Taliban Sanctuaries Must End to Resolve Conflict

Friday, 21 May 2010 03:17 PM

By Arnaud De Borchgrave

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The Pakistani army showed no hesitation about pursuing and killing Taliban insurgents everywhere except in North Waziristan, one of the seven tribal areas where different terrorist groups have long enjoyed a privileged sanctuary.

When Pakistani army chief Gen. Ashfaq Parvez Kayani was in Washington six weeks ago, he briefed his American interlocutors on the army's plan for North Waziristan. He didn't want to produce another flood of refugees and his Special Forces were operating stealthily against known hideouts in the tribal agencies. Close, but no cigar.

The bottom line, which he couldn't spell out without betraying the Inter-Services Intelligence agency: Some of the insurgent groups, such as the Taliban, operating against the United States and NATO in Afghanistan continue to maintain secret links with ISI, the organization that midwifed them in the first place in the early 1990s.

Pakistan was also one of only three countries (Saudi Arabia and the United Arab Emirates were the other two) that recognized the Taliban regime when it took over most of the country in 1996, until toppled by the U.S. invasion after the Sept. 11, 2001, terror attacks.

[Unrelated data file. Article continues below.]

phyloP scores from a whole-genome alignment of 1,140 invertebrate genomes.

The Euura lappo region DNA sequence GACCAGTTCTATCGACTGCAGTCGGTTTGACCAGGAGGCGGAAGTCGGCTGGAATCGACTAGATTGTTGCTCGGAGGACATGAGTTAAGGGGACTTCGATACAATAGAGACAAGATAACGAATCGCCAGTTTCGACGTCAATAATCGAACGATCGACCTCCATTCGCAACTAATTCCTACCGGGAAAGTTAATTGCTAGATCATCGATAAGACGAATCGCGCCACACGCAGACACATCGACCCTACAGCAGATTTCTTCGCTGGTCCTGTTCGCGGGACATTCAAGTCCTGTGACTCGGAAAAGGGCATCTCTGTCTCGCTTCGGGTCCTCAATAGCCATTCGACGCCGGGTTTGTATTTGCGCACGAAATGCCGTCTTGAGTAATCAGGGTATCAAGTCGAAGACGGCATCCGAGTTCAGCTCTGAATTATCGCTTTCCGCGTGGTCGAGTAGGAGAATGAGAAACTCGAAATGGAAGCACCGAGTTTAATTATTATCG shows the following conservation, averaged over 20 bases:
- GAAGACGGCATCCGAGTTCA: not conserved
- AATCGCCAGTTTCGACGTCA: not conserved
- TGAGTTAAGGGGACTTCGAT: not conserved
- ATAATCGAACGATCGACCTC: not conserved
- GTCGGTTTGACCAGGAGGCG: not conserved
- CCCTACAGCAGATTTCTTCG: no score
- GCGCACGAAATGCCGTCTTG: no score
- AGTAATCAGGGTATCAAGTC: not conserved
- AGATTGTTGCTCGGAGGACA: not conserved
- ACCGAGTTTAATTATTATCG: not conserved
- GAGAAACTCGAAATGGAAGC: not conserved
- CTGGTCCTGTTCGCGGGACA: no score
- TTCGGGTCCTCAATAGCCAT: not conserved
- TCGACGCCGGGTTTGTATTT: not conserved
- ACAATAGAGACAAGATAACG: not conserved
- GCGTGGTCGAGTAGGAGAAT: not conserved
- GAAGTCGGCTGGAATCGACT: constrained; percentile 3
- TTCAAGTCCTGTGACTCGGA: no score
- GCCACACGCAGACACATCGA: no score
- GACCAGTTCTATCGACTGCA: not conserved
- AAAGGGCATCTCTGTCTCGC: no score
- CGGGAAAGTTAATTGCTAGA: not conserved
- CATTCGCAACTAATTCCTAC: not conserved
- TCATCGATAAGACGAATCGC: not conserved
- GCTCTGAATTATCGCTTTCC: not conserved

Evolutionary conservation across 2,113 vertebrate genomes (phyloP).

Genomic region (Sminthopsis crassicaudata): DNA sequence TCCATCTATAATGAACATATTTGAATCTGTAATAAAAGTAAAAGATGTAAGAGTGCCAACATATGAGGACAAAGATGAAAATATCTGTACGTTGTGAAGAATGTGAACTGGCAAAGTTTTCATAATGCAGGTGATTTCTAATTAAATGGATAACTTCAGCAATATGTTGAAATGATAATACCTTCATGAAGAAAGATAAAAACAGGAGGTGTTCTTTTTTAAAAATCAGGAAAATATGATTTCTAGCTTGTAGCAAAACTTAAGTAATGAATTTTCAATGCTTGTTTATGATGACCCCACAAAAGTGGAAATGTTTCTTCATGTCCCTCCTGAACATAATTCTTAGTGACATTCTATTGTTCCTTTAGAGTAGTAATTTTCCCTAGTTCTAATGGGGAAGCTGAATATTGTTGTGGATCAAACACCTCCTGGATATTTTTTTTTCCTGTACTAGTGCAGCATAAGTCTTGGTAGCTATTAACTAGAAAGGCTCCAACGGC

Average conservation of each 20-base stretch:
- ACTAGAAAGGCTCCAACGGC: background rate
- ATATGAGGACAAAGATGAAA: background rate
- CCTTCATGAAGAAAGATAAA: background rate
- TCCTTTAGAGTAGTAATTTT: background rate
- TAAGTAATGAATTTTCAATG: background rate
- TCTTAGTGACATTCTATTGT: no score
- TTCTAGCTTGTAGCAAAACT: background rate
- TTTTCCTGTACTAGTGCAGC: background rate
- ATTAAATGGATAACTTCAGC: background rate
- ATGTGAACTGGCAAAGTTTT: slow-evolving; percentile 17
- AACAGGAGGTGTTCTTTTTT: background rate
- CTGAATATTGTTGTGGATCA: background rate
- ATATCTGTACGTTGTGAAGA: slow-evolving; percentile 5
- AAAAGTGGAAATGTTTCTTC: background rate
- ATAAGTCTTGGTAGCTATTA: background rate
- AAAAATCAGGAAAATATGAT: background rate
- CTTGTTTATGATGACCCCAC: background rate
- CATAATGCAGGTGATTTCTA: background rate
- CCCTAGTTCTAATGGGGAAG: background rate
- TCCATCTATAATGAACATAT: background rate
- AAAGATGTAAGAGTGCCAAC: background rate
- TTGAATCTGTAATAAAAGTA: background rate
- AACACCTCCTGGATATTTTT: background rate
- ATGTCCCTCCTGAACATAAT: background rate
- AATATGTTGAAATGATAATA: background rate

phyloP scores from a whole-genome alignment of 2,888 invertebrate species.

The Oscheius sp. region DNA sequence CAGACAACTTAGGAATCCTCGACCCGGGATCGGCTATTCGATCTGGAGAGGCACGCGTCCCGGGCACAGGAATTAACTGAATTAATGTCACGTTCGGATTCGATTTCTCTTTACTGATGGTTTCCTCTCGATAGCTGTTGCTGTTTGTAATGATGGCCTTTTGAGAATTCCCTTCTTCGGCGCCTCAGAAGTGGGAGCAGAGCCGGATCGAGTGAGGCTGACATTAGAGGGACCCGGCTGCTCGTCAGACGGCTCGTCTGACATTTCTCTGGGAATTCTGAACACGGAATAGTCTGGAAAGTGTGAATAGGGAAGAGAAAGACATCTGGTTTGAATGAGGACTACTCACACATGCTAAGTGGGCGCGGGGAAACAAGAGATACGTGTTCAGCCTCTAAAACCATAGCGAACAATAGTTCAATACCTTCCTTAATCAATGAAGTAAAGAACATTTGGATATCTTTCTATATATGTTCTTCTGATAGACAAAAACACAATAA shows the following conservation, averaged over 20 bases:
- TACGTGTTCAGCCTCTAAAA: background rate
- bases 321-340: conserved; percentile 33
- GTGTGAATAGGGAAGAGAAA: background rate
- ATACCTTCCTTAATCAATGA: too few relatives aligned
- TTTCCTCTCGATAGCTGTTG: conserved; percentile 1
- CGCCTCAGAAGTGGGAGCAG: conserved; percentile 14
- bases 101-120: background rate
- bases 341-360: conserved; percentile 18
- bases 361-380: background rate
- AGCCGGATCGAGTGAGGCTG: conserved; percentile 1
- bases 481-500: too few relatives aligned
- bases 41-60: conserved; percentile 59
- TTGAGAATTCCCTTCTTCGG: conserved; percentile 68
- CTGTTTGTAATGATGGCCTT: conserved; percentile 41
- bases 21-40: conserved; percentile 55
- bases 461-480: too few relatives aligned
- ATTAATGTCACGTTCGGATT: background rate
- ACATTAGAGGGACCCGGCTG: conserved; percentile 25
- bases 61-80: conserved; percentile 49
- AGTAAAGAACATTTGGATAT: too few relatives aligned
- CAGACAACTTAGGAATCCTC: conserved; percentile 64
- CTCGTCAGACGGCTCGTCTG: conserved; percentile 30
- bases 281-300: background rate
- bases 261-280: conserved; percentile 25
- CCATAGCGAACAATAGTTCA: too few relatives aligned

Kayani agreed "in principle" to large-scale operations in North Waziristan but on Pakistan's own time line. This wasn't good enough for the U.S. side. The longer the Taliban enjoys privileged sanctuaries in North Waziristan, the longer the U.S. and NATO forces will remain stuck in an inconclusive conflict.

The state of Pakistan has borne the brunt of harboring terrorists, including the sectarian variety, for many years. Now that the state is finally taking some terrorists head on, it is already well past the time when the sectarian outfits should be brought to book for spreading hate and murderous terror throughout the country. The banned sectarian organizations like the Lashkar-e-Jhangvi, Jaish-e-Mohammad, and Sipah-e-Sahaba Pakistan are now part and parcel of Tehrik-e-Taliban Pakistan (TTP).

TTP has now provided a common umbrella for most of the banned sectarian and militant organizations. Both LJ and TTP claimed responsibility for recent terrorist attacks. This was further evidence that Qari Hussain now holds a commanding position within the TTP. He is known as Ustad-e-Fedayeen or master-trainer of suicide bombers. He is also known for his anti-Shiite sectarian stance. Indirect contacts with Taliban by this reporter reveal that the militants consider Shiite Muslims as potential security risks. They say Shiites, being fundamentally anti-Taliban, have been spying on them.

After being kicked out of the Mehsud area of South Waziristan by the Pakistani army, and moving to North Waziristan (which the army has spared thus far), TTP-LJ is now forcing out Shiites and warning them they would be killed if they attempted to return later.

The militants in North Waziristan, led by Hafiz Gul Bahadur, are constantly being referred to as "pro-government" or nonlethal due to their Afghan-specific militancy. When we hear he is in army custody that simply means he is conferring with his ISI handlers.

The army claims to have trounced TTP militants in Bajaur and Mohmand agencies but ongoing incidents of government schools destroyed and the assassination of anti-Taliban tribal chiefs in these two tribal zones disprove official claims.